by Alan D. Wolfelt, Ph.D.

Acknowledging the Current Reality – Implications for Families

As you consider how to approach funeral planning during this global pandemic, don’t forget:
1.     Anything that delays a funeral delays the natural mourning and healing process.
2.     You can’t push “pause” on grief. People will continue to feel their grief but will have fewer options to express it and be supported.

For many people, it can be disorienting to be separated from the body of a loved one who has died. We naturally benefit from spending time with the body and having a chance to pay respects and say hello on the path to goodbye. The forced need to separate loved ones and friends from each other at a time of death makes it much more difficult for individuals to experience the forward movement that funerals are intended to meet – reality, recall, support, expression and meaning.

As you know, meaningful funerals are “rites of initiation.” They help survivors start the process of taking their grief, the “internal response to loss,” and allowing it to become mourning, the “shared response to loss.” When people cannot participate in ceremony they often feel as if their mourning is “on hold.”

We live in a culture that is de-ritualizing around death. Many people, through no fault of their own, have never been taught why funerals are so important. So, some people who experience a death in their family at this time will find the coronavirus as good reason to take the path of least resistance – a direct disposition. Obviously, this makes your role in providing them a meaningful funeral even more challenging.

Implications for You: Potential Actions You Can Take

  • In the midst of these incredible challenges, stay calm and assure families you are there to help them at this difficult time. If they sense anxiety from you, they will have an instinct to want to distance themselves from you and the services you are able to offer.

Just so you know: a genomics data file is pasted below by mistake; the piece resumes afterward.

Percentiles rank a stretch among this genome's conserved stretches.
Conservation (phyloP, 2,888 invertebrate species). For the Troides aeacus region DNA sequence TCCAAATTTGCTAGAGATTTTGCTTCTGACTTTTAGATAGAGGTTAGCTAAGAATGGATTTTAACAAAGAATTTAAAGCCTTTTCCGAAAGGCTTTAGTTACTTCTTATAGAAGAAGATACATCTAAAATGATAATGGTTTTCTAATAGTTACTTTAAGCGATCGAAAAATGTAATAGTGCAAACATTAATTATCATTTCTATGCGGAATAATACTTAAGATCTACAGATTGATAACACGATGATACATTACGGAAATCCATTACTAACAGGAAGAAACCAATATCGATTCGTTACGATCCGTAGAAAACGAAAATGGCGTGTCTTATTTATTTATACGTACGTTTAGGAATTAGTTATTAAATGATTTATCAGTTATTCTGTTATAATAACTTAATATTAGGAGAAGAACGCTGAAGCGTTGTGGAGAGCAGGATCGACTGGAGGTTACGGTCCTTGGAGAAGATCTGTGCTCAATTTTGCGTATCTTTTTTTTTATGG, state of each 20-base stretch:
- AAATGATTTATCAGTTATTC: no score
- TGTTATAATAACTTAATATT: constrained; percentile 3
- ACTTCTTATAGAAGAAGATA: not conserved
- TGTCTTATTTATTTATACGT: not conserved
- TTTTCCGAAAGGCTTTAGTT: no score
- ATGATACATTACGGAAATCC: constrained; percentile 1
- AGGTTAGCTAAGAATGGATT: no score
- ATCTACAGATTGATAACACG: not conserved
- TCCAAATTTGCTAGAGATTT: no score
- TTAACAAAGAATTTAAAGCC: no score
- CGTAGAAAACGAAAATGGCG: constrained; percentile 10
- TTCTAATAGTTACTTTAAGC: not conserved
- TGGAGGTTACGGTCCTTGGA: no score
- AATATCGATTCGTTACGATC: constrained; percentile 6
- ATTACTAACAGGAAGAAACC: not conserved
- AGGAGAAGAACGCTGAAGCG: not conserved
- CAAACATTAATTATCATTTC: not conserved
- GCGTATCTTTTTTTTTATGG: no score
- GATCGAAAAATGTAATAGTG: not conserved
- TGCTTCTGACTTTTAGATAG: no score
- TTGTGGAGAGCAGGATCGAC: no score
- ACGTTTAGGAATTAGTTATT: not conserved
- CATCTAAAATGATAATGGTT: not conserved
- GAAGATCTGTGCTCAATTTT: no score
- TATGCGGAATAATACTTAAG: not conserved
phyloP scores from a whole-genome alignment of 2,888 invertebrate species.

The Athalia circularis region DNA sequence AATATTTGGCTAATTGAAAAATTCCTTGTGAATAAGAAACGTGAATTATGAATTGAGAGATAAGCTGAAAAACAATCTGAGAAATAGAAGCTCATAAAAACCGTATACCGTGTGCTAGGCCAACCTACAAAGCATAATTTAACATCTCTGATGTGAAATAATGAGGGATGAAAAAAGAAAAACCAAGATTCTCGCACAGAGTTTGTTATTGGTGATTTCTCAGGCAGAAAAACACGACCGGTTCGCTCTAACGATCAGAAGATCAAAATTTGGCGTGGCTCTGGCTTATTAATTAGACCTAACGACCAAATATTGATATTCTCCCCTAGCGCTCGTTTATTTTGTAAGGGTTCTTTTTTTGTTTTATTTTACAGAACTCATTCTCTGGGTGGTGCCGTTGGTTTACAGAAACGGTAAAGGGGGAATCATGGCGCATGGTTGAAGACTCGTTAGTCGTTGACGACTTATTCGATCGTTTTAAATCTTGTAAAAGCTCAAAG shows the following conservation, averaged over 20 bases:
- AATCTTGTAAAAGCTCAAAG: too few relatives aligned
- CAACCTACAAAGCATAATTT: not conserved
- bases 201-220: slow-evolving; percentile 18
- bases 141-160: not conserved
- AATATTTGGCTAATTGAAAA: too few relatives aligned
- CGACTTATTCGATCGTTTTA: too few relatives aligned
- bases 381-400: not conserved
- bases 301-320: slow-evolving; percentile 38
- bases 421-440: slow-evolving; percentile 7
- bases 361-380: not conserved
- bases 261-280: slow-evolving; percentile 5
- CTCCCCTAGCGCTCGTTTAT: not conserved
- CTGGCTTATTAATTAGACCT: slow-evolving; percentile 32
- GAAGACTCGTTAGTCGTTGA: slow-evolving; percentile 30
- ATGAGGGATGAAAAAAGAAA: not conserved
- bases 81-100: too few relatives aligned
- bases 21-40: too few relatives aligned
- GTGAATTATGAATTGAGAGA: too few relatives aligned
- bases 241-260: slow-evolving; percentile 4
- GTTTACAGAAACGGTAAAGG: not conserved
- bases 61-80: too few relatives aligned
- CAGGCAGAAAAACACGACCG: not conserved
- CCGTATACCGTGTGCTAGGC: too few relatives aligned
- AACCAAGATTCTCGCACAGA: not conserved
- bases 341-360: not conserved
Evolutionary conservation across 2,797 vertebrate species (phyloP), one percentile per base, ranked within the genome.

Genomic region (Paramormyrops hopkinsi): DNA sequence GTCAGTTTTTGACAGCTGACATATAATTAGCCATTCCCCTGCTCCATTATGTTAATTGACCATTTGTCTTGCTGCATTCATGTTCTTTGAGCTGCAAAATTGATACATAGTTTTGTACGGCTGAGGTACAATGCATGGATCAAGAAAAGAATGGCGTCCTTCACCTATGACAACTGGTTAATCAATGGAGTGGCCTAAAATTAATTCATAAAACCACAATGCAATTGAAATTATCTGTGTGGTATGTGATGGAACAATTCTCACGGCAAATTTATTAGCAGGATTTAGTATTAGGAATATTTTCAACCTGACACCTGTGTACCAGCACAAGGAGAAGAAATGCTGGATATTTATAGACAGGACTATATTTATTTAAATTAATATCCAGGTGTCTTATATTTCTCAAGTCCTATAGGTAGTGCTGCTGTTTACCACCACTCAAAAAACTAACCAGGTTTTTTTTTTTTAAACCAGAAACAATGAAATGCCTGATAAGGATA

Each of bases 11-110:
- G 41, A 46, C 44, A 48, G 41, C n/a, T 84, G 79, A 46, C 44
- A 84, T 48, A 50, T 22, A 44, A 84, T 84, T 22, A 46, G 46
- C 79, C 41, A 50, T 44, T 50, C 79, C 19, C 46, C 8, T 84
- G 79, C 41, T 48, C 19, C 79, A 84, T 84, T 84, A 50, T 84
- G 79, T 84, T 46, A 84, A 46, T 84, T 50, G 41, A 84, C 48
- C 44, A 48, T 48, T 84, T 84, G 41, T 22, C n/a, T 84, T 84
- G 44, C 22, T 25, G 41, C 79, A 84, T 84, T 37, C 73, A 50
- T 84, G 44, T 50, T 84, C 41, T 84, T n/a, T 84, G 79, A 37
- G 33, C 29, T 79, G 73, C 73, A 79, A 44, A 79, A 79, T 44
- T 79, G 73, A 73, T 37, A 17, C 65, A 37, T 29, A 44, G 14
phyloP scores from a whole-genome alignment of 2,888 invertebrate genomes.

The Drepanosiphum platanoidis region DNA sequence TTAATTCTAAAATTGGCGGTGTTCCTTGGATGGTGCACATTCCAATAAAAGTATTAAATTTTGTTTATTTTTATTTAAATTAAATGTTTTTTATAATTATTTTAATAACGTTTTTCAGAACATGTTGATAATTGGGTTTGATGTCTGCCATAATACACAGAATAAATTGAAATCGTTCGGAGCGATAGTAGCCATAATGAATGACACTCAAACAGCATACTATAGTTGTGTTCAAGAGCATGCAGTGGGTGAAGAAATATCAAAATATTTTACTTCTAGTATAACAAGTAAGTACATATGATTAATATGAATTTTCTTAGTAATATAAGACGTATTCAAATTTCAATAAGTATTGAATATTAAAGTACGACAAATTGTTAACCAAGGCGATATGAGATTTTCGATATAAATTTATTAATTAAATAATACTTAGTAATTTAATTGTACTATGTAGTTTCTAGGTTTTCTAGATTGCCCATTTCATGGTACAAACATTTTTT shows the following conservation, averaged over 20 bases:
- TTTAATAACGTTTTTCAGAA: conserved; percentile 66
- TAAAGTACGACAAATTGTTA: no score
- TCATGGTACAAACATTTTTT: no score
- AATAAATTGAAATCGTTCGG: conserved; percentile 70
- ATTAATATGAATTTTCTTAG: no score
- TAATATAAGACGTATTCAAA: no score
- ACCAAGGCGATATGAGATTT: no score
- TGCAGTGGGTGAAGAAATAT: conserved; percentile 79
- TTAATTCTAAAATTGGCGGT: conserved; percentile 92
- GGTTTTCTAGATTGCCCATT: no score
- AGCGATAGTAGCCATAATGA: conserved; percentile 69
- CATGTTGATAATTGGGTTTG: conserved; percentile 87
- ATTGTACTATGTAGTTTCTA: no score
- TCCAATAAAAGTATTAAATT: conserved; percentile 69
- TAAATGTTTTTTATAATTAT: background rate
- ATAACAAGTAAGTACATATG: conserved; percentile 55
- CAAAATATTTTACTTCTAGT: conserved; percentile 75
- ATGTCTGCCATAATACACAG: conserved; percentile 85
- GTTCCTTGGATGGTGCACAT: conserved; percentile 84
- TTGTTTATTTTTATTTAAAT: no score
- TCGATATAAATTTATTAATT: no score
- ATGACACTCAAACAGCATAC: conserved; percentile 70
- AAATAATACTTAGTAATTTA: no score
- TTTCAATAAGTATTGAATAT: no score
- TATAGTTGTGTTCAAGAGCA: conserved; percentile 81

• This is an ideal time to teach families why funerals are so important. I suggest you theme everything you do with education.
    • Assure families that while this is a challenging time, you are able to help them have an initial service (even though limited in scope and the number of participants who can attend).
    • Help them understand that a service will help them acknowledge the significance of the death and remember the life.
    • Gently help them realize that if they do nothing it will impact their ability get the needed support from family and friends.
    • Don’t hesitate to supportively challenge those who project… “Well, in this situation we just won’t do anything.” Step into your role as a gatekeeper surrounding the importance of meaningful funerals.
  • If you have the technical capability, offer to stream the service. If not (or in addition), offer to record the service to enable people who cannot attend an opportunity to view it later.
  • This is a unique time. It may be wise to consider offering the family the opportunity to hold an additional service after the current restrictions are lifted. In doing this, I assure you they will be forever grateful. Does this mean more work for you and your staff? Yes, but it will also help secure your future and the future of funeral service.
  • Encourage families to realize that despite the current challenges with the COVID-19 virus, they need and deserve support at this time. Encourage them to talk to other people impacted by their loved one’s death on the phone or via text. Help them know how to access and use Facetime or Skype-type apps so they can see facial expressions and approximate physical closeness. Invite them to consider writing old-fashioned letters, to share memories, express feelings, and offer condolences to each other.
  • If the family has carried out a small, private service (and feel that is all they want to do related to ceremony), still encourage them to plan a get-together (particularly with those who were unable to attend) as soon as the restrictions are lifted. Help them understand that this additional gathering is an excellent way to honor the life of their loved one and activate their longer-term support systems.
  • Those who cannot attend the funeral can be encouraged to still hold a small ceremony in their own place of residence. Something as simple as having a candle-lighting and sharing some memories will help them begin to allow their grief to become mourning.

Remember that right now you are the key! You and your funeral home staff are in the position to help families do at least some form of ceremony, despite the current challenges secondary to the virus. Through education and by you modeling calm in the midst of this storm, you can – and will – help families make decisions that are good for them.

I hope my reflections have been helpful to you. If you have any questions or unique challenges I can help with, do not hesitate to email me at